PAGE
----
National Identities and Bilateral Relations: Widening Gaps in East Asia and Chinese Demonization of the United StatesFeb 06, 2013
This volume on East Asian national identity examines the two-way relations of Japan, South Korea, and China, introducing the concept of a national identity gap to estimate the degree to which the identities of two countries target each other as negative contrasts.
According to the World Health Organization (WHO), approximately 800 women die daily from preventable causes related to pregnancy and childbirth. Almost all of these deaths occur in developing countries, with higher rates for women living in rural areas and among poorer communities.
In this brief, Mexico Institute's Senior Adviser on immigration David R. Ayón, looks into legal Mexican immigration to the U.S., utilizing new data from the Department of Homeland Security's Office of Immigration Statistics.
How can Africa prevent the exportation of its educated citizens? This paper attempts to answer this very question through examination of what is meant by “brain drain,” followed by analyzing the hard facts, significance and consequences for the continent.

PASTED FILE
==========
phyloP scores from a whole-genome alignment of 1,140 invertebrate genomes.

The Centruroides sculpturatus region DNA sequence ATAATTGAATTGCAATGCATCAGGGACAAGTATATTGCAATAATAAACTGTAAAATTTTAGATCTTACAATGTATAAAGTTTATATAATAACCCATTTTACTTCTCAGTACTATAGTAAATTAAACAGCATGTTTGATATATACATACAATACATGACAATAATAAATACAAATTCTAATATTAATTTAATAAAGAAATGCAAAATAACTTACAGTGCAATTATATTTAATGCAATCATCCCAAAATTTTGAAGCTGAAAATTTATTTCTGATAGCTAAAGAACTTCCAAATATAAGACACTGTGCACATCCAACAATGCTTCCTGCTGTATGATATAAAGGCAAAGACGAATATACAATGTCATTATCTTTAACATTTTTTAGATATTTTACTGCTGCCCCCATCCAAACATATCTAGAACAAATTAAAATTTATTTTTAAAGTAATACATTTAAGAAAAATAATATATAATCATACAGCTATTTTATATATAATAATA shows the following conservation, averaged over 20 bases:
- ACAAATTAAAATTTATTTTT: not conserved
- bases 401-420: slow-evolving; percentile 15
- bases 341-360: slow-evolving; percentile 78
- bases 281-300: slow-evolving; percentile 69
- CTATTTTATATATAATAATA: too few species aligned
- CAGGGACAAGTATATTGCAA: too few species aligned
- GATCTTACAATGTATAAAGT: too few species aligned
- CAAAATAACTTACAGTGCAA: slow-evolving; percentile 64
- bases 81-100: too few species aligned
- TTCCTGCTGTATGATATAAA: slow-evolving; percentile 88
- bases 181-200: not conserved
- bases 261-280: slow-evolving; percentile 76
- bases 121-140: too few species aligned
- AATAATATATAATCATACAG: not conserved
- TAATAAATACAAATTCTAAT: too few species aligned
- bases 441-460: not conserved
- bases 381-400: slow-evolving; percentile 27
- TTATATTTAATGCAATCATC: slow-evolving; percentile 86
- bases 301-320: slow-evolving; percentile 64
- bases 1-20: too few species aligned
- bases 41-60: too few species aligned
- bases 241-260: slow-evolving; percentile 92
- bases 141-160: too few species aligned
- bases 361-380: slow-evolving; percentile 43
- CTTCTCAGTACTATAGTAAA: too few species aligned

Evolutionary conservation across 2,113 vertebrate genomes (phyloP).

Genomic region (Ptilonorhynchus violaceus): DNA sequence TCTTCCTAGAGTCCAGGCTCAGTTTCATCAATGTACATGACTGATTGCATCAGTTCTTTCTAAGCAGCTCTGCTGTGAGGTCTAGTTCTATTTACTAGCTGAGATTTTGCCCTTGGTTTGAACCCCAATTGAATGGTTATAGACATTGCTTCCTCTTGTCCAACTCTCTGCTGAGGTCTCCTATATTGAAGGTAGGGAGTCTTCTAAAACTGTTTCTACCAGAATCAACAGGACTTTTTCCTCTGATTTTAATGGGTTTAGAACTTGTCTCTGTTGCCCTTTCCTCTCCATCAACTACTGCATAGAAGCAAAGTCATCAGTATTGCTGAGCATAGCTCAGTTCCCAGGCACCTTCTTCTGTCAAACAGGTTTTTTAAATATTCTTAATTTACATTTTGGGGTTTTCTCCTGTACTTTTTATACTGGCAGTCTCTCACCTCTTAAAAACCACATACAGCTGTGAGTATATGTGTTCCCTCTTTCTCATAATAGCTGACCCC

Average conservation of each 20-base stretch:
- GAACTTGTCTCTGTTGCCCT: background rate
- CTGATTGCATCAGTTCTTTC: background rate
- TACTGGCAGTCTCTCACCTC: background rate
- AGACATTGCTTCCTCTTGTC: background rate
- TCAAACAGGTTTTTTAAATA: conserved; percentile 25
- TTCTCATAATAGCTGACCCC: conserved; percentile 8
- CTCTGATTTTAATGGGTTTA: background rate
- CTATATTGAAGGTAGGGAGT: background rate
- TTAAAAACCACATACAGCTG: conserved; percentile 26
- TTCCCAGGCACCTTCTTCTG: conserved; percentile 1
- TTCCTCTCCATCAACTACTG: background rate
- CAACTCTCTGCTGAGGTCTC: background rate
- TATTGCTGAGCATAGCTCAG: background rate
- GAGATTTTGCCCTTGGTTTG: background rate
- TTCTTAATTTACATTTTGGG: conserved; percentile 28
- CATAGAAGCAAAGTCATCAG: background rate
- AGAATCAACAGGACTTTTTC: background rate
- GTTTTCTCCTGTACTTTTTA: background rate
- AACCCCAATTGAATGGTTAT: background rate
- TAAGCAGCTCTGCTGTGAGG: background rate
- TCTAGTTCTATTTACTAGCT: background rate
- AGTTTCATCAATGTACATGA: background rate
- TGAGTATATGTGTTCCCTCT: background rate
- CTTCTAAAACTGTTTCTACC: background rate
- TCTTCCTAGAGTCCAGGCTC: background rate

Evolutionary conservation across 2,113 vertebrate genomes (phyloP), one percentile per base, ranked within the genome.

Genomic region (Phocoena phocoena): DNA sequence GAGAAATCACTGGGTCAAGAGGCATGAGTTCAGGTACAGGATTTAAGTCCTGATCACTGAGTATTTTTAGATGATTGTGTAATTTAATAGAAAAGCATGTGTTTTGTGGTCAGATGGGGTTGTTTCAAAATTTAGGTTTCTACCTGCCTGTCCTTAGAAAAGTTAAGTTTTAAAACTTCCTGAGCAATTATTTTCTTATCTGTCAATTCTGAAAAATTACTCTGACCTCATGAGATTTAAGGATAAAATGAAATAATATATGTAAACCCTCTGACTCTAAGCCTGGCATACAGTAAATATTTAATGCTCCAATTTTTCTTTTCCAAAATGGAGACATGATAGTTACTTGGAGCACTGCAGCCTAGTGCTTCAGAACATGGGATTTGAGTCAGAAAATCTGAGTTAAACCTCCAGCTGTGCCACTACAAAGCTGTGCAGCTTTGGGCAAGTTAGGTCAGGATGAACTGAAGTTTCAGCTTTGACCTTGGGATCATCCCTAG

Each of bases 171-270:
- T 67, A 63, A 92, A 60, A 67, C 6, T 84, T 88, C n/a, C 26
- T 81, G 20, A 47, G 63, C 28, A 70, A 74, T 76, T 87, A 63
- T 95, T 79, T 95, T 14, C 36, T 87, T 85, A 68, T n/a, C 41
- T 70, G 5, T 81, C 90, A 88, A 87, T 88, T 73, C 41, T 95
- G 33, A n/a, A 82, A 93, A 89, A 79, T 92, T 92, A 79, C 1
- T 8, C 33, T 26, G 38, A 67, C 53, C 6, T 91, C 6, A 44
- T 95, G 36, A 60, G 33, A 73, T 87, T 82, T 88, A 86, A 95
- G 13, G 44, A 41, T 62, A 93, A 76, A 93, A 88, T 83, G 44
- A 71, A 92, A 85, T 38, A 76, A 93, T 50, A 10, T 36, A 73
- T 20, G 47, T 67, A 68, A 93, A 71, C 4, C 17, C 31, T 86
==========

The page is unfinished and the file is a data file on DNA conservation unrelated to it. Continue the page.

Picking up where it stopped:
A new survey finds that Afghanistan and Pakistan are on surprisingly similar demographic paths. Demographer Elizabeth Leahy Madsen says this is good news for Afghanistan, but not for Pakistan, where efforts to meet family planning needs have fallen short.
This rigorous comparative study of national identity in Japan, South Korea, and China examines countries with long histories influenced by Confucian thought, surging nationalism, and far-reaching regional ambitions. It compares their national identities based on ideology; history; and other cultural, political, and economic factors.
Unprecedented numbers of young people in weak and war-torn African nations, in short, tend to be characterized by the gap between what most youth need and what governments and international donors think they need, not to mention what they actually get.
Following the acclaimed Uncle Sam and Us (2002) and the influential Does North America Exist? (2008), Stephen Clarkson—the preeminent analyst of North America’s political economy—and Matto Mildenberger turn continental scholarship on its head by showing how Canada and Mexico contribute to the United States’ wealth, security, and global power.
A recent study by Population Action International (PAI), The Shape of Things To Come: Why Age Structure Matters to a Safer, More Equitable World, provides a timely illustration of population trends and their current interpretations.
Event summaries from nine of the 1996 sessions, as well as highlights of the environment, population, and security activities of foundations, nongovernmental organizations, academic programs, and government offices, a list of Internet sites and resources, and a bibliographic guide to the literature.